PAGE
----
Developing green technology isn’t child’s play, but children’s games can certainly inspire new ideas. Playground equipment made from old wind turbines, and a solar powered night light are just two of this week’s green tech finds.
Heat and lighting are necessary elements for survival beyond bare-bones subsistence; in the developing world, however, these two necessities require a lot of labor for fuel sources that threaten the health of people who use them, as well as the planet. Women spend hours each week collecting wood for cooking, and lights, where available, are almost always powered by kerosene. Various social enterprises have worked to tackle the first issue with clean cookstoves; others are now stepping in to address the need for clean lighting with a variety of solar-powered technologies.
Architect Michael Jantzen is known for creating “transformable” structures: buildings that an inhabitant can change or interact with on a physical level. Think of them as the high-art equivalent to a snail shell. After all, why keep your house in one place when you can hit the road and bring it with you? His latest project, the “M” series, features relocatable buildings that can be slapped together in infinite combinations to a matrix of modular support frames, creating totally customizable spaces. If you were a Lego freak as a child, you should probably stop reading and splash cold water on your face, ’cause yeah, this is totally big kid LEGOs.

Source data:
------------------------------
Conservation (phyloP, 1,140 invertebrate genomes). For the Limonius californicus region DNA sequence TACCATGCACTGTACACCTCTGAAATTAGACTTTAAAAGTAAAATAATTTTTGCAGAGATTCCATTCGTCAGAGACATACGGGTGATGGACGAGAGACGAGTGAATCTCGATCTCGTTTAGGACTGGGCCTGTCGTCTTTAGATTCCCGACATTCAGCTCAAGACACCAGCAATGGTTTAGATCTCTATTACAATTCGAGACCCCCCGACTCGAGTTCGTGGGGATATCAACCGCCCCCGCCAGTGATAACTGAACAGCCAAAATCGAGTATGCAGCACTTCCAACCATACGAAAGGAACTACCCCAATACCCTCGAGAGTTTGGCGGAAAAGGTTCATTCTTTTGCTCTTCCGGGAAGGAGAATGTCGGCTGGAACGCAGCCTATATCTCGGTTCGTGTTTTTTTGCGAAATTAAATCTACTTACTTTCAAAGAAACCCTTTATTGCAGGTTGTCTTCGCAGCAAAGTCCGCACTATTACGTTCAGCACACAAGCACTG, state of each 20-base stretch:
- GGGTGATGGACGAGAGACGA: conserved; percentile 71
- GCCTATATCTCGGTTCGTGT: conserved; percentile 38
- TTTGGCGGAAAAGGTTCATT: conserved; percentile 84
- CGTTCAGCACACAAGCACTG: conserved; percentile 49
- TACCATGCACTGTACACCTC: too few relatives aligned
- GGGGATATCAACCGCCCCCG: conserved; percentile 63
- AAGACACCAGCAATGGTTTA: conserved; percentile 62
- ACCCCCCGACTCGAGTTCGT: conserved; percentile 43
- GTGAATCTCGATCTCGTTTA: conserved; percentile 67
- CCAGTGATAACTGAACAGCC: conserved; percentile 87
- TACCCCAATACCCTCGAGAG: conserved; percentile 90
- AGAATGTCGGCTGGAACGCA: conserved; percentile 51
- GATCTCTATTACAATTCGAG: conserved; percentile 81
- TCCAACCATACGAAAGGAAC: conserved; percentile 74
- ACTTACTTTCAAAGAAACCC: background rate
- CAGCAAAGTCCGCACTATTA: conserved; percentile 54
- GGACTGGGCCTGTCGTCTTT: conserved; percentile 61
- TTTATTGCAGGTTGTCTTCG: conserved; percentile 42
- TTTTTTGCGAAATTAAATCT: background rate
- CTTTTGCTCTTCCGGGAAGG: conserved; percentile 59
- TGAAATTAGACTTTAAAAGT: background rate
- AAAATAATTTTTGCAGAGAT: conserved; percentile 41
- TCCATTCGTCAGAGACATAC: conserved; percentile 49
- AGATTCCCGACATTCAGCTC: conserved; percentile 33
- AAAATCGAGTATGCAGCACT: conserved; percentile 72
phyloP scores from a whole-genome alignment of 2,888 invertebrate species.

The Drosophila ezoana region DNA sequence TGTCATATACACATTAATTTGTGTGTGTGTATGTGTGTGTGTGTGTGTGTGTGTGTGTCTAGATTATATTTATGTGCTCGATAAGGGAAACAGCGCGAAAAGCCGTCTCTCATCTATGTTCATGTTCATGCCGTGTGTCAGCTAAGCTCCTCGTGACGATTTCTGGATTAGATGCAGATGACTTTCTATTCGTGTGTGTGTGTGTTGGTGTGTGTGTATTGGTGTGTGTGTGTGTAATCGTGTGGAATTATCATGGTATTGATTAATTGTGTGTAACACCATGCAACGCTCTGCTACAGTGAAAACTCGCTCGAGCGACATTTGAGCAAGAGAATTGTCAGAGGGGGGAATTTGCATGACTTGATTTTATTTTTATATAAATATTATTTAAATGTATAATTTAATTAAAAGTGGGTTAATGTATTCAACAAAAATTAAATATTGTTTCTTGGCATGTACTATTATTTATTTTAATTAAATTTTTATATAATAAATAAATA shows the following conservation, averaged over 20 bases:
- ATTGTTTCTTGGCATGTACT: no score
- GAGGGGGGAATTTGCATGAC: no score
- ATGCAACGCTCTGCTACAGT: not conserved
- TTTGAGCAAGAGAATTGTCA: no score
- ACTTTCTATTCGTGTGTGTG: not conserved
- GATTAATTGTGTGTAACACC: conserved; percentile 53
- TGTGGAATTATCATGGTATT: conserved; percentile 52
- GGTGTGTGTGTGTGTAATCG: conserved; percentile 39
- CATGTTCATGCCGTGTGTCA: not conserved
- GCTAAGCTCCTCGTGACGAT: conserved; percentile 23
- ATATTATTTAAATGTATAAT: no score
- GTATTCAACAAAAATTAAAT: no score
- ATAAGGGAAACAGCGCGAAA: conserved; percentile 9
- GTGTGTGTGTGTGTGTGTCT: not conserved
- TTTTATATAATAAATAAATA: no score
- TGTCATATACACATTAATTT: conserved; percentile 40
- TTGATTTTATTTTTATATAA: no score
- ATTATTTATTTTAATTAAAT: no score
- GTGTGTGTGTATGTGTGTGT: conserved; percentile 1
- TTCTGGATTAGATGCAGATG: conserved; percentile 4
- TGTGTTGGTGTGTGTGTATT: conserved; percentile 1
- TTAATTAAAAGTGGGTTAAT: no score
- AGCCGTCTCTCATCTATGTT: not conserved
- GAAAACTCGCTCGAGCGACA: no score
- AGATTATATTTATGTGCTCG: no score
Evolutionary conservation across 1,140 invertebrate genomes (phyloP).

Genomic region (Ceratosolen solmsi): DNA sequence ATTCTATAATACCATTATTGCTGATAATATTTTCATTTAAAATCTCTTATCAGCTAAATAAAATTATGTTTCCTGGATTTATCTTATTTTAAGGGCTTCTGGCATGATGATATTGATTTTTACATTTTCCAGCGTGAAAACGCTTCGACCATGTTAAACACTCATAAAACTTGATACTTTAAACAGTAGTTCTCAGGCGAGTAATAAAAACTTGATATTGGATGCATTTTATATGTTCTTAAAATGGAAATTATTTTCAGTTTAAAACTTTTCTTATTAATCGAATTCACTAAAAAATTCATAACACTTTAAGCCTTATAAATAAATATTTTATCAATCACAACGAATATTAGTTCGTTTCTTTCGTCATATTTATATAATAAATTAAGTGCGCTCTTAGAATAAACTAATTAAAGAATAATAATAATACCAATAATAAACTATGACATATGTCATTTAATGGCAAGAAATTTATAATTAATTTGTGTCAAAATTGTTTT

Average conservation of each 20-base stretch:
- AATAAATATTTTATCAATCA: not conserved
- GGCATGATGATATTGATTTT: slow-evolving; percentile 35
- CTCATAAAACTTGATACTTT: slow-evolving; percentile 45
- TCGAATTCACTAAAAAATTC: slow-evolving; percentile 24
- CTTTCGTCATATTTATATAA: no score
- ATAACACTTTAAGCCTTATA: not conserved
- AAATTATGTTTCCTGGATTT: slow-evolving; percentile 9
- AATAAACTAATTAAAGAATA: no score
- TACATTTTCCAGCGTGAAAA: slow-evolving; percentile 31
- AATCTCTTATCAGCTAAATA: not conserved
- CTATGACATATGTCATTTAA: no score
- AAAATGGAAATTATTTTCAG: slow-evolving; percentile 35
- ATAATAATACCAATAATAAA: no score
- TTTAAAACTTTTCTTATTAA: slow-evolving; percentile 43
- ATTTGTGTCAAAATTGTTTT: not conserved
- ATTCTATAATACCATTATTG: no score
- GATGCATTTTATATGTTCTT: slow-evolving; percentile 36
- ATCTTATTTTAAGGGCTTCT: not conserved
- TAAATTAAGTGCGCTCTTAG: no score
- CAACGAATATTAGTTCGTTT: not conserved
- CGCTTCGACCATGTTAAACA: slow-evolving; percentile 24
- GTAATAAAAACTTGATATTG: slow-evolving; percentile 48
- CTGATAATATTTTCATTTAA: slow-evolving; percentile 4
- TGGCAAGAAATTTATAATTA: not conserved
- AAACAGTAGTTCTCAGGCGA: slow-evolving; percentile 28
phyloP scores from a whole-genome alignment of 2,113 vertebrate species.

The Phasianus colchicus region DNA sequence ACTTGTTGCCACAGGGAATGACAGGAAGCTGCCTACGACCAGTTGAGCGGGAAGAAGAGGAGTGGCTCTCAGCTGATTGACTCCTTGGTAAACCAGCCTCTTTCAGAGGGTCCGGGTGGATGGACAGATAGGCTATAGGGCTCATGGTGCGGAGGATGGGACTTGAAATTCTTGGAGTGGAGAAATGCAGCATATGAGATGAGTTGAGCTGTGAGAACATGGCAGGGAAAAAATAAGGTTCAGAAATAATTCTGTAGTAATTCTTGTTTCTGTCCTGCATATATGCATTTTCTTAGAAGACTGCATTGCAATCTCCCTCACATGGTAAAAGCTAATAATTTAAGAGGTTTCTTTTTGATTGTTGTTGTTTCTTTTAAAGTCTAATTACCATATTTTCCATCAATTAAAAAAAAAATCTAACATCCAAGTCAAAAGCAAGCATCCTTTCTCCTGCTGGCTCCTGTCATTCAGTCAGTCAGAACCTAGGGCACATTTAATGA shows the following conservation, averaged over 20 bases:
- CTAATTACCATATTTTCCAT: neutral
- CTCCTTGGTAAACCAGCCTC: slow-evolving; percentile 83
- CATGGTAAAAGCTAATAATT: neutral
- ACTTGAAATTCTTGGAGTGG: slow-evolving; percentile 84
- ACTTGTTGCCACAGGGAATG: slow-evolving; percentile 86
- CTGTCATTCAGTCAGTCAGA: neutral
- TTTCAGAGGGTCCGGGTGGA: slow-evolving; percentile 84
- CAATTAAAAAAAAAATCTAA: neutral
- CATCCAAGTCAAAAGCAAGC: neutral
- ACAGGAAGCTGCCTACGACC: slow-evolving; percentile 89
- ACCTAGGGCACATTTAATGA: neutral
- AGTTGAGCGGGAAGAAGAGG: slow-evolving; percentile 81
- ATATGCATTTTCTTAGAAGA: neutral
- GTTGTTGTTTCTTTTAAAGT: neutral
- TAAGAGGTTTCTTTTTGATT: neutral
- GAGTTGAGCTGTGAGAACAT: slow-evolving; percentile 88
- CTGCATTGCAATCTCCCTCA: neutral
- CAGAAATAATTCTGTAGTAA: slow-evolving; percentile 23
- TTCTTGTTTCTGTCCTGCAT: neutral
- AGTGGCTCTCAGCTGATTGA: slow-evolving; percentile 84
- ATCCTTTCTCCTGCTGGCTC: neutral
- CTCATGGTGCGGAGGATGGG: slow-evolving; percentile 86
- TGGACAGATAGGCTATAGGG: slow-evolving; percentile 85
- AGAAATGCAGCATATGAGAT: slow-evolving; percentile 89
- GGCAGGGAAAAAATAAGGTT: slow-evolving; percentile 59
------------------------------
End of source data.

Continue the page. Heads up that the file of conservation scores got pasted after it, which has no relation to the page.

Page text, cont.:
Ben Kaufman’s company, Quirky, is all about finding great ideas from regular people and turning them into real, marketable products, and Core77 is all about covering the best and latest in design and technology. Throughout the Quirky series, we’ll be bringing you stories from designers, inventors and entrepreneurs who’ve either already brought their product from concept to completion or are right in the middle of that process – and all without the help of a company like Ben’s.
Today we bring you the story of the Solar Puff, runner up for the Core77 Design Award for DIY/Hack/Mod. Designed by Alice Minsoo Chun of Studio Unite.
T-shirts that detect pollution, wind power from transit tunnels, and solar power in coal’s heartland… your green tech finds for the week.
- The pollution-detecting t-shirt: NYU grad students Nien Lam and Sue Ngo’s Warning Signs t-shirts display either a heart or a pair of lungs that change color according to the levels of carbon monoxide in the air. Watch it work above… (via Green Energy News and @greeneconpost)
- All renewables by 2050? A brand new report from WWF claims we can get there, “…with only isolated residual uses of fossil and nuclear fuels.” (via Mail & Guardian Online)
Professor Michael Gratzel is the planet’s next hero. Gratzel recently won this year’s Millennium Technology Prize, a competition that seeks out the most innovative life-enhancing technology, with his dye-sensitized solar cells (DSC). DSC are not as efficient as silicone solar cells, but unlike silicone they’re made organically and are inexpensive to produce, two factors that will hopefully make them ubiquitous in no time. Extremely lightweight, DSC can be folded up for transportation and applied to glass. They go on clear or can be tinted any number of colors from dyes made from crushed fruit. That means every pane of glass in any structure can be used to generate solar power – think of what that would mean for a 90-story office building.